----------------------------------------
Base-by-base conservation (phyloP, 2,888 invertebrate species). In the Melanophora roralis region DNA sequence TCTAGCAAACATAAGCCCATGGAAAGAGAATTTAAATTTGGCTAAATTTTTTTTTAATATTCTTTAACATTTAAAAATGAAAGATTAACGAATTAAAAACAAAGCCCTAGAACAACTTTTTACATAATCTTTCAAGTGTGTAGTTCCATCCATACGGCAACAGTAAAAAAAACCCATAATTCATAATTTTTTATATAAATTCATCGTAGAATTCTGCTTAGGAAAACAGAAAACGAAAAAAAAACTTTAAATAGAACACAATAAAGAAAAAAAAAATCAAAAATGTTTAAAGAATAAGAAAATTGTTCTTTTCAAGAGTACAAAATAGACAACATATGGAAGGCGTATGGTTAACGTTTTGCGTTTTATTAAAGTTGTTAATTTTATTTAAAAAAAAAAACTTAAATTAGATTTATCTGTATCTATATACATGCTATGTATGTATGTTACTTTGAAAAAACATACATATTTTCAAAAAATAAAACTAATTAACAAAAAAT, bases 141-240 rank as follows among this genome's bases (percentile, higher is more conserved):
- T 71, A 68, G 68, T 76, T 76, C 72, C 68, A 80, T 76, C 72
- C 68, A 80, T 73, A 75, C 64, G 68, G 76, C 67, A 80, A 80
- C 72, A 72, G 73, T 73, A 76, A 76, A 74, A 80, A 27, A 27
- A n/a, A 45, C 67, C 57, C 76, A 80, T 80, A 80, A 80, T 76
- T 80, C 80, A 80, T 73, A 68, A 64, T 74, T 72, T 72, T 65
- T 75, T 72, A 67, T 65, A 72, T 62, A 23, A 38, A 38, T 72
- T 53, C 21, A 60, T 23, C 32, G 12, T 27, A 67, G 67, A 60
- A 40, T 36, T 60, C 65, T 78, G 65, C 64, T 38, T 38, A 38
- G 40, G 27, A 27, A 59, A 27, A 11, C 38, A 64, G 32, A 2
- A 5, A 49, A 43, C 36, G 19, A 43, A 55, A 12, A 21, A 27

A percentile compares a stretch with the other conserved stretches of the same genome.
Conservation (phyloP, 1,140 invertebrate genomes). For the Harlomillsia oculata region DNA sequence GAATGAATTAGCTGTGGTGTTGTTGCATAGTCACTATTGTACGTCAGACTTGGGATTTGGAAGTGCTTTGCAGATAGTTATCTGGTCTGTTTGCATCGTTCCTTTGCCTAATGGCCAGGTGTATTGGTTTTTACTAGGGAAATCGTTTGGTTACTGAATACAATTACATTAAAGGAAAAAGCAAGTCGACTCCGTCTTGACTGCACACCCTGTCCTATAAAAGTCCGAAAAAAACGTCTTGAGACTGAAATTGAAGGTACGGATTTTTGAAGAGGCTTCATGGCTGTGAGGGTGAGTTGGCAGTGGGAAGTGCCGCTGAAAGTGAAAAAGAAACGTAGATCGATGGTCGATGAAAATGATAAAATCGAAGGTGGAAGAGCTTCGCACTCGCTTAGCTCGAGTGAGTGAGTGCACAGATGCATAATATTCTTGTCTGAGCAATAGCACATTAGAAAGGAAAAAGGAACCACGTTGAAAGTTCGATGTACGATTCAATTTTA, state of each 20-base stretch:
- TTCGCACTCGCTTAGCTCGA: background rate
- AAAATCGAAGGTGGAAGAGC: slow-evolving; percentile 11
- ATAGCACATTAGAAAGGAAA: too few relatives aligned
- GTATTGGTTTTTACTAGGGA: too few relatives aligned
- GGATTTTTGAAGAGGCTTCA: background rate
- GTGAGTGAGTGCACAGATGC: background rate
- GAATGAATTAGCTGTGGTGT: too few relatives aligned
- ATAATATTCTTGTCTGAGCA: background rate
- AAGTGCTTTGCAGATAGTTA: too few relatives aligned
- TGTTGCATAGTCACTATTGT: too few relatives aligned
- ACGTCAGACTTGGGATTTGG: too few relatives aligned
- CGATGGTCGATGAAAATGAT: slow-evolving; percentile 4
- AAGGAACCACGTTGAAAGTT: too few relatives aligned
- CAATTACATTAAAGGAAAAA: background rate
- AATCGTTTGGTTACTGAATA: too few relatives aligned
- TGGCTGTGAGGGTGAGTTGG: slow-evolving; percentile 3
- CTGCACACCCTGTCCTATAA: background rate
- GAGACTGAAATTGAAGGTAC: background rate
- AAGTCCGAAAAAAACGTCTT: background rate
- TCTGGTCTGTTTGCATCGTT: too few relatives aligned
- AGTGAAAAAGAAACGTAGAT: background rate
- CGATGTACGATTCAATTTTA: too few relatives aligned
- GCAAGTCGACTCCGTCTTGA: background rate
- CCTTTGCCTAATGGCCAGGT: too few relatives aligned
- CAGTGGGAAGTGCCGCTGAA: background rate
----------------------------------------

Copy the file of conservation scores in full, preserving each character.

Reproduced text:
Base-by-base conservation (phyloP, 2,888 invertebrate species). In the Melanophora roralis region DNA sequence TCTAGCAAACATAAGCCCATGGAAAGAGAATTTAAATTTGGCTAAATTTTTTTTTAATATTCTTTAACATTTAAAAATGAAAGATTAACGAATTAAAAACAAAGCCCTAGAACAACTTTTTACATAATCTTTCAAGTGTGTAGTTCCATCCATACGGCAACAGTAAAAAAAACCCATAATTCATAATTTTTTATATAAATTCATCGTAGAATTCTGCTTAGGAAAACAGAAAACGAAAAAAAAACTTTAAATAGAACACAATAAAGAAAAAAAAAATCAAAAATGTTTAAAGAATAAGAAAATTGTTCTTTTCAAGAGTACAAAATAGACAACATATGGAAGGCGTATGGTTAACGTTTTGCGTTTTATTAAAGTTGTTAATTTTATTTAAAAAAAAAAACTTAAATTAGATTTATCTGTATCTATATACATGCTATGTATGTATGTTACTTTGAAAAAACATACATATTTTCAAAAAATAAAACTAATTAACAAAAAAT, bases 141-240 rank as follows among this genome's bases (percentile, higher is more conserved):
- T 71, A 68, G 68, T 76, T 76, C 72, C 68, A 80, T 76, C 72
- C 68, A 80, T 73, A 75, C 64, G 68, G 76, C 67, A 80, A 80
- C 72, A 72, G 73, T 73, A 76, A 76, A 74, A 80, A 27, A 27
- A n/a, A 45, C 67, C 57, C 76, A 80, T 80, A 80, A 80, T 76
- T 80, C 80, A 80, T 73, A 68, A 64, T 74, T 72, T 72, T 65
- T 75, T 72, A 67, T 65, A 72, T 62, A 23, A 38, A 38, T 72
- T 53, C 21, A 60, T 23, C 32, G 12, T 27, A 67, G 67, A 60
- A 40, T 36, T 60, C 65, T 78, G 65, C 64, T 38, T 38, A 38
- G 40, G 27, A 27, A 59, A 27, A 11, C 38, A 64, G 32, A 2
- A 5, A 49, A 43, C 36, G 19, A 43, A 55, A 12, A 21, A 27

A percentile compares a stretch with the other conserved stretches of the same genome.
Conservation (phyloP, 1,140 invertebrate genomes). For the Harlomillsia oculata region DNA sequence GAATGAATTAGCTGTGGTGTTGTTGCATAGTCACTATTGTACGTCAGACTTGGGATTTGGAAGTGCTTTGCAGATAGTTATCTGGTCTGTTTGCATCGTTCCTTTGCCTAATGGCCAGGTGTATTGGTTTTTACTAGGGAAATCGTTTGGTTACTGAATACAATTACATTAAAGGAAAAAGCAAGTCGACTCCGTCTTGACTGCACACCCTGTCCTATAAAAGTCCGAAAAAAACGTCTTGAGACTGAAATTGAAGGTACGGATTTTTGAAGAGGCTTCATGGCTGTGAGGGTGAGTTGGCAGTGGGAAGTGCCGCTGAAAGTGAAAAAGAAACGTAGATCGATGGTCGATGAAAATGATAAAATCGAAGGTGGAAGAGCTTCGCACTCGCTTAGCTCGAGTGAGTGAGTGCACAGATGCATAATATTCTTGTCTGAGCAATAGCACATTAGAAAGGAAAAAGGAACCACGTTGAAAGTTCGATGTACGATTCAATTTTA, state of each 20-base stretch:
- TTCGCACTCGCTTAGCTCGA: background rate
- AAAATCGAAGGTGGAAGAGC: slow-evolving; percentile 11
- ATAGCACATTAGAAAGGAAA: too few relatives aligned
- GTATTGGTTTTTACTAGGGA: too few relatives aligned
- GGATTTTTGAAGAGGCTTCA: background rate
- GTGAGTGAGTGCACAGATGC: background rate
- GAATGAATTAGCTGTGGTGT: too few relatives aligned
- ATAATATTCTTGTCTGAGCA: background rate
- AAGTGCTTTGCAGATAGTTA: too few relatives aligned
- TGTTGCATAGTCACTATTGT: too few relatives aligned
- ACGTCAGACTTGGGATTTGG: too few relatives aligned
- CGATGGTCGATGAAAATGAT: slow-evolving; percentile 4
- AAGGAACCACGTTGAAAGTT: too few relatives aligned
- CAATTACATTAAAGGAAAAA: background rate
- AATCGTTTGGTTACTGAATA: too few relatives aligned
- TGGCTGTGAGGGTGAGTTGG: slow-evolving; percentile 3
- CTGCACACCCTGTCCTATAA: background rate
- GAGACTGAAATTGAAGGTAC: background rate
- AAGTCCGAAAAAAACGTCTT: background rate
- TCTGGTCTGTTTGCATCGTT: too few relatives aligned
- AGTGAAAAAGAAACGTAGAT: background rate
- CGATGTACGATTCAATTTTA: too few relatives aligned
- GCAAGTCGACTCCGTCTTGA: background rate
- CCTTTGCCTAATGGCCAGGT: too few relatives aligned
- CAGTGGGAAGTGCCGCTGAA: background rate